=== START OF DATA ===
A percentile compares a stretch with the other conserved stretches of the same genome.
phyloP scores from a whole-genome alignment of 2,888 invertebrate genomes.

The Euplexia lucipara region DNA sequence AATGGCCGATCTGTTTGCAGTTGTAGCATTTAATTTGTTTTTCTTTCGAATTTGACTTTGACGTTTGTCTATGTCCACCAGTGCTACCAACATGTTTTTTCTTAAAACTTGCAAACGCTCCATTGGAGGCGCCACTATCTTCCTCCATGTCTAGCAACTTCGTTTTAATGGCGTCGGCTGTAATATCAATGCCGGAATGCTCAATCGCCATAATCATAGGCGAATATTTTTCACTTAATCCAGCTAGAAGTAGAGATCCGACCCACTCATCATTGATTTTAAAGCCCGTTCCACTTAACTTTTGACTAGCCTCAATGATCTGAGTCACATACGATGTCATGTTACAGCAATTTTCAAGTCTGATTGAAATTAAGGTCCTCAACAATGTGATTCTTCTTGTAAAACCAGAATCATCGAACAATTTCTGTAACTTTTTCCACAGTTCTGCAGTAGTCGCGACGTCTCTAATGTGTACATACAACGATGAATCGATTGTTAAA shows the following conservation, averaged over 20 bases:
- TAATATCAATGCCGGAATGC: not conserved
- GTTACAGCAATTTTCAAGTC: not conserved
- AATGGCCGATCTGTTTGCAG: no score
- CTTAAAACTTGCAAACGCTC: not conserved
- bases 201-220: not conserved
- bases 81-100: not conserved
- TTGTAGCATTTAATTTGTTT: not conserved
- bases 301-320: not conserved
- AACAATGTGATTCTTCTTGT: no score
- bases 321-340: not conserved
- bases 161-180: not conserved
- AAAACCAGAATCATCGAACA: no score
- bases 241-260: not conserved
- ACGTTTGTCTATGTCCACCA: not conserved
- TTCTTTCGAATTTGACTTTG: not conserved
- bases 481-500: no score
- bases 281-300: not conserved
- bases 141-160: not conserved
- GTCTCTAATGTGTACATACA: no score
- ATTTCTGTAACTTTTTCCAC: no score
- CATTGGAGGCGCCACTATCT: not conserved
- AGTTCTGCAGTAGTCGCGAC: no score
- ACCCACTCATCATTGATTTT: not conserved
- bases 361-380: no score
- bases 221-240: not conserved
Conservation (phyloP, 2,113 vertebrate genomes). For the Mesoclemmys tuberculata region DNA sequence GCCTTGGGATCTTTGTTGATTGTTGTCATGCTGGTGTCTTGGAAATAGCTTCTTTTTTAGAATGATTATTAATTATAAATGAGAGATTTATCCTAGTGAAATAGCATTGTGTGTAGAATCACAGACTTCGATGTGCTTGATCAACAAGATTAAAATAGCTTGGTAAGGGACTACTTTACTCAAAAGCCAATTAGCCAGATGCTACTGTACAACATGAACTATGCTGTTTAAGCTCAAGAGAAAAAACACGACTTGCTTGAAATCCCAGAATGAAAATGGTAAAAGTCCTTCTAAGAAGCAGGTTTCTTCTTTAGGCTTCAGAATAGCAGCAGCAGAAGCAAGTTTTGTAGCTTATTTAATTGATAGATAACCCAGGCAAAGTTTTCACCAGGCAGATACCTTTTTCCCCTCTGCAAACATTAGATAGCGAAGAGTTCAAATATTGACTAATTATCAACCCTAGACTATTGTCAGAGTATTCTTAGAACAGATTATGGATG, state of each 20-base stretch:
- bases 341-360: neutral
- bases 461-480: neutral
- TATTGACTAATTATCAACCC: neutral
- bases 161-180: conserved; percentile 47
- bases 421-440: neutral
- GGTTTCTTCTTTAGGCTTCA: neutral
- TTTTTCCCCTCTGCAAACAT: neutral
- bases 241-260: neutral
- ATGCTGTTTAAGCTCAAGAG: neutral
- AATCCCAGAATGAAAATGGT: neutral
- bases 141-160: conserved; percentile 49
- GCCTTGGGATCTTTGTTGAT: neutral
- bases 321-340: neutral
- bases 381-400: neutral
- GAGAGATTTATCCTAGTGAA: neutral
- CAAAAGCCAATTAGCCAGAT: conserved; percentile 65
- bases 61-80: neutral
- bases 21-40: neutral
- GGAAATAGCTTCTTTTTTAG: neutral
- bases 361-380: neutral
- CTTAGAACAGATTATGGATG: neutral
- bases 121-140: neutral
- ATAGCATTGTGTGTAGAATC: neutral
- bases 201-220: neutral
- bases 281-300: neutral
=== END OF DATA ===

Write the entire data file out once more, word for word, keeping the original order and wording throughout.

A percentile compares a stretch with the other conserved stretches of the same genome.
phyloP scores from a whole-genome alignment of 2,888 invertebrate genomes.

The Euplexia lucipara region DNA sequence AATGGCCGATCTGTTTGCAGTTGTAGCATTTAATTTGTTTTTCTTTCGAATTTGACTTTGACGTTTGTCTATGTCCACCAGTGCTACCAACATGTTTTTTCTTAAAACTTGCAAACGCTCCATTGGAGGCGCCACTATCTTCCTCCATGTCTAGCAACTTCGTTTTAATGGCGTCGGCTGTAATATCAATGCCGGAATGCTCAATCGCCATAATCATAGGCGAATATTTTTCACTTAATCCAGCTAGAAGTAGAGATCCGACCCACTCATCATTGATTTTAAAGCCCGTTCCACTTAACTTTTGACTAGCCTCAATGATCTGAGTCACATACGATGTCATGTTACAGCAATTTTCAAGTCTGATTGAAATTAAGGTCCTCAACAATGTGATTCTTCTTGTAAAACCAGAATCATCGAACAATTTCTGTAACTTTTTCCACAGTTCTGCAGTAGTCGCGACGTCTCTAATGTGTACATACAACGATGAATCGATTGTTAAA shows the following conservation, averaged over 20 bases:
- TAATATCAATGCCGGAATGC: not conserved
- GTTACAGCAATTTTCAAGTC: not conserved
- AATGGCCGATCTGTTTGCAG: no score
- CTTAAAACTTGCAAACGCTC: not conserved
- bases 201-220: not conserved
- bases 81-100: not conserved
- TTGTAGCATTTAATTTGTTT: not conserved
- bases 301-320: not conserved
- AACAATGTGATTCTTCTTGT: no score
- bases 321-340: not conserved
- bases 161-180: not conserved
- AAAACCAGAATCATCGAACA: no score
- bases 241-260: not conserved
- ACGTTTGTCTATGTCCACCA: not conserved
- TTCTTTCGAATTTGACTTTG: not conserved
- bases 481-500: no score
- bases 281-300: not conserved
- bases 141-160: not conserved
- GTCTCTAATGTGTACATACA: no score
- ATTTCTGTAACTTTTTCCAC: no score
- CATTGGAGGCGCCACTATCT: not conserved
- AGTTCTGCAGTAGTCGCGAC: no score
- ACCCACTCATCATTGATTTT: not conserved
- bases 361-380: no score
- bases 221-240: not conserved
Conservation (phyloP, 2,113 vertebrate genomes). For the Mesoclemmys tuberculata region DNA sequence GCCTTGGGATCTTTGTTGATTGTTGTCATGCTGGTGTCTTGGAAATAGCTTCTTTTTTAGAATGATTATTAATTATAAATGAGAGATTTATCCTAGTGAAATAGCATTGTGTGTAGAATCACAGACTTCGATGTGCTTGATCAACAAGATTAAAATAGCTTGGTAAGGGACTACTTTACTCAAAAGCCAATTAGCCAGATGCTACTGTACAACATGAACTATGCTGTTTAAGCTCAAGAGAAAAAACACGACTTGCTTGAAATCCCAGAATGAAAATGGTAAAAGTCCTTCTAAGAAGCAGGTTTCTTCTTTAGGCTTCAGAATAGCAGCAGCAGAAGCAAGTTTTGTAGCTTATTTAATTGATAGATAACCCAGGCAAAGTTTTCACCAGGCAGATACCTTTTTCCCCTCTGCAAACATTAGATAGCGAAGAGTTCAAATATTGACTAATTATCAACCCTAGACTATTGTCAGAGTATTCTTAGAACAGATTATGGATG, state of each 20-base stretch:
- bases 341-360: neutral
- bases 461-480: neutral
- TATTGACTAATTATCAACCC: neutral
- bases 161-180: conserved; percentile 47
- bases 421-440: neutral
- GGTTTCTTCTTTAGGCTTCA: neutral
- TTTTTCCCCTCTGCAAACAT: neutral
- bases 241-260: neutral
- ATGCTGTTTAAGCTCAAGAG: neutral
- AATCCCAGAATGAAAATGGT: neutral
- bases 141-160: conserved; percentile 49
- GCCTTGGGATCTTTGTTGAT: neutral
- bases 321-340: neutral
- bases 381-400: neutral
- GAGAGATTTATCCTAGTGAA: neutral
- CAAAAGCCAATTAGCCAGAT: conserved; percentile 65
- bases 61-80: neutral
- bases 21-40: neutral
- GGAAATAGCTTCTTTTTTAG: neutral
- bases 361-380: neutral
- CTTAGAACAGATTATGGATG: neutral
- bases 121-140: neutral
- ATAGCATTGTGTGTAGAATC: neutral
- bases 201-220: neutral
- bases 281-300: neutral